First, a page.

- (engineering) to put in alignment; to put in correct adjustment for smooth running
- (transitive) To put things in a line
- (intransitive) To get into a line.
- 1962 April, J. N. Faulkner, “Summer Saturday at Waterloo”, in Modern Railways, page 263:
- For the steam services, passengers with reserved seats are assembled behind the appropriate notice boards in the centre cab road, which is barred to motor traffic on summer Saturdays. Unreserved passengers line up behind other boards, which merely display destinations and not departure times.
- (intransitive, sports) To start a game in a certain position on the playing field.
- 2011 February 6, Alistair Magowan, “West Ham 0 - 1 Birmingham”, in BBC:
- The Nigerian forward lined up on the left of a front three with Keane in the middle and Frederic Piquionne on the right, and it was from Keane's lay-off that the former Portsmouth striker curled a shot straight at Ben Foster on 20 minutes.
- To make arrangements for an event.
- A number of famous actors and musicians have been lined up for the celebrations.
- To support a group or movement.
- 2012 April 23, Angelique Chrisafis, “François Hollande on top but far right scores record result in French election”, in the Guardian:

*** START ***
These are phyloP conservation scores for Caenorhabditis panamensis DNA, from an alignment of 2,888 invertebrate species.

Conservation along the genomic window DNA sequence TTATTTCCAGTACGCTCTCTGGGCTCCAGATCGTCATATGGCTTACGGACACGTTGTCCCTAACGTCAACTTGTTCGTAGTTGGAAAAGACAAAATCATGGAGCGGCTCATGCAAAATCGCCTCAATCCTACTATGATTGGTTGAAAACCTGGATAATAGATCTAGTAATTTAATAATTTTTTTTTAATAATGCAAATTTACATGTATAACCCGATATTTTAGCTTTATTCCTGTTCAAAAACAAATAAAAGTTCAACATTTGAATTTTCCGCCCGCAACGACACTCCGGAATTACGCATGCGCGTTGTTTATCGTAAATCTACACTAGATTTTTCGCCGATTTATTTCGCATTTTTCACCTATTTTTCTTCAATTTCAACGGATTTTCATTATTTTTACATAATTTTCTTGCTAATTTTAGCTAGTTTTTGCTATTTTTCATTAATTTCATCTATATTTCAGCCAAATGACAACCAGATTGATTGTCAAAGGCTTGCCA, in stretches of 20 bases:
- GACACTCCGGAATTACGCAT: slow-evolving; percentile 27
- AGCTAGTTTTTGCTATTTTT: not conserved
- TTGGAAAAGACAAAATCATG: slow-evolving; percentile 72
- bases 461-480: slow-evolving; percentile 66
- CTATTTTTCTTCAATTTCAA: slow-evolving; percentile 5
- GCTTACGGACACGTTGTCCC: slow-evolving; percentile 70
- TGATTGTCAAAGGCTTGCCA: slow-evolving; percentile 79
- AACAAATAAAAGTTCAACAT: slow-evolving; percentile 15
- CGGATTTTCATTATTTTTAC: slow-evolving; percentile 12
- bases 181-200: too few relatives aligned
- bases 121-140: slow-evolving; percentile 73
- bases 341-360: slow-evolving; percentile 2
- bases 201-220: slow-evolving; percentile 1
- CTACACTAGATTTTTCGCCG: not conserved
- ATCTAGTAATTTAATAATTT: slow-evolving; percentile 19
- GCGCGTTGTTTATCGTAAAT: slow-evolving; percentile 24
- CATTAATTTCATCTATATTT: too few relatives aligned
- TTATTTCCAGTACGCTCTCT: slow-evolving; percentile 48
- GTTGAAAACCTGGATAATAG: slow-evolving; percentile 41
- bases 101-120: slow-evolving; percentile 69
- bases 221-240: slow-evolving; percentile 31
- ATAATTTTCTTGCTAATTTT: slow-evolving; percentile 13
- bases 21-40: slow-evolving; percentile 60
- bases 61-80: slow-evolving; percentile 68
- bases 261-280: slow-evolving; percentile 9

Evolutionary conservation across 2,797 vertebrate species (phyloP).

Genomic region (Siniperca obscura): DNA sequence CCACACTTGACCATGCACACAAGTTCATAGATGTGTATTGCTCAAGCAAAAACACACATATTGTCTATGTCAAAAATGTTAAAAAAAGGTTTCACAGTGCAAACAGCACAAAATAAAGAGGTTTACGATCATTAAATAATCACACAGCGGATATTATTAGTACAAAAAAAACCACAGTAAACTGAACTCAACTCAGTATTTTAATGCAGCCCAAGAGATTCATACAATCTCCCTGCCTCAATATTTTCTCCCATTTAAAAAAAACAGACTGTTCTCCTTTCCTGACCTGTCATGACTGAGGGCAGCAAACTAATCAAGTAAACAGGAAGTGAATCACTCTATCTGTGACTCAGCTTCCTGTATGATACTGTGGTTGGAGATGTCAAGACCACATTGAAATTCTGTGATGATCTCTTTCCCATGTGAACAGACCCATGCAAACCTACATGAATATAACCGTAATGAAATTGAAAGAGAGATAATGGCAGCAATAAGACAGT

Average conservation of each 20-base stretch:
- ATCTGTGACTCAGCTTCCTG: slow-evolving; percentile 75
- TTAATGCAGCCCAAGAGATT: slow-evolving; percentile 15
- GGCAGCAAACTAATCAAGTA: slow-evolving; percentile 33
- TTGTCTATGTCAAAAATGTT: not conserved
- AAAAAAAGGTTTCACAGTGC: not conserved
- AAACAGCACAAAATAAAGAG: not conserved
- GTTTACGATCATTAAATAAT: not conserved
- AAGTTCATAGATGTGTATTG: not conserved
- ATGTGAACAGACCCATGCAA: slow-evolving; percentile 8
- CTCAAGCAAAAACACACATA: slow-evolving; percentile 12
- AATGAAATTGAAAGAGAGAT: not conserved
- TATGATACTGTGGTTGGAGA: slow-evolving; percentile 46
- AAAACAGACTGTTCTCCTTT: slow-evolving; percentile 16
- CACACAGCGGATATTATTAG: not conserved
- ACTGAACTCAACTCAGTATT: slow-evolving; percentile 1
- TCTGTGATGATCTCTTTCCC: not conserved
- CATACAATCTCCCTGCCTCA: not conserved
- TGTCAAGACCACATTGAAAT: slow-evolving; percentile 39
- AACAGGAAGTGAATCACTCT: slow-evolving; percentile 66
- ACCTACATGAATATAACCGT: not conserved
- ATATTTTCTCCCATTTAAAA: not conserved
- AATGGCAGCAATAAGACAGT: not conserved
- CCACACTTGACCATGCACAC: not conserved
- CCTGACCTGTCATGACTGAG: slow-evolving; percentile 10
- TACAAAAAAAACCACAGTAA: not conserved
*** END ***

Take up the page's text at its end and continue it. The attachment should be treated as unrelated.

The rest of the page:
- The final vote between Hollande and Sarkozy now depends on a delicate balance of how France's total of rightwing and leftwing voters line up.
- To agree or correspond.
- 2017 December 1, Tom Breihan, “Mad Max: Fury Road might already be the best action movie ever made”, in The Onion AV Club:
- Fury Road is a long way away from being a political tract, but it is a story about heroic women overcoming the influence of a predatory, proprietary, evil man, and I do think that matters. In any case, I’ve been doing my best to enjoy politically repellant action movies for my entire life, and I can’t even tell you how great it is that my favorite action movie of all time happens to have ideas about life that line up with my own. That’s one of Fury Road’s many miracles.
Part or all of this entry has been imported from the 1913 edition of Webster’s Dictionary, which is now free of copyright and hence in the public domain. The imported definitions may be significantly out of date, and any more recent senses may be completely missing.
(See the entry for line up in Webster’s Revised Unabridged Dictionary, G. & C. Merriam, 1913.)